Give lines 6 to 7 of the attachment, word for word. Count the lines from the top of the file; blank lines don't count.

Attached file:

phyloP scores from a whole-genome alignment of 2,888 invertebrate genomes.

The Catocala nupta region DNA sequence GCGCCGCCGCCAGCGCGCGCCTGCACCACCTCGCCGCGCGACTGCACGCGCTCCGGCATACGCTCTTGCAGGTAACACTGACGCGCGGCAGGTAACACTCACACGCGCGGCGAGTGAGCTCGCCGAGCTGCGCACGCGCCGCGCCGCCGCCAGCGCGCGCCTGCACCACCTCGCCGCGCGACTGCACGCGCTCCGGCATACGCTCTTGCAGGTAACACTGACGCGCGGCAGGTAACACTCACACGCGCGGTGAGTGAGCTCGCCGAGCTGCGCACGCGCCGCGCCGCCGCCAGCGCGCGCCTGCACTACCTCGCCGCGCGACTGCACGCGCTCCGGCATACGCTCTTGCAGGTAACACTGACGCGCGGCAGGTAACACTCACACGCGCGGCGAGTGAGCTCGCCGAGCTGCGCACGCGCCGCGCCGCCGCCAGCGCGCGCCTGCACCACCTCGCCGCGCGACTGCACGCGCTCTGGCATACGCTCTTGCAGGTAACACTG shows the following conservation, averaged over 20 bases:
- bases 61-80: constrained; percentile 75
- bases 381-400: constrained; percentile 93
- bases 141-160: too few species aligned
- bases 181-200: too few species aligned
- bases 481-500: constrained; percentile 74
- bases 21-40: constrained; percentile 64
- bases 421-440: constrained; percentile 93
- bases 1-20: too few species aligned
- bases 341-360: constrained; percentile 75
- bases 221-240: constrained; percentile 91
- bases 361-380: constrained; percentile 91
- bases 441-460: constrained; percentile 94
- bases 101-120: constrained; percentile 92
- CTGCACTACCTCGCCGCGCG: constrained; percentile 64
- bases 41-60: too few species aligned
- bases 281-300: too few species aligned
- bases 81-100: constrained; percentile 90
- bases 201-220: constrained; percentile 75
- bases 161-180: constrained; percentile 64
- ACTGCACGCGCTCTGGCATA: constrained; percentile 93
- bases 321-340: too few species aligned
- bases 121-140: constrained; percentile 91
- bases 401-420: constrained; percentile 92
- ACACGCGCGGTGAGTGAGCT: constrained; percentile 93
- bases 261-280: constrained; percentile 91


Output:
- bases 181-200: too few species aligned
- bases 481-500: constrained; percentile 74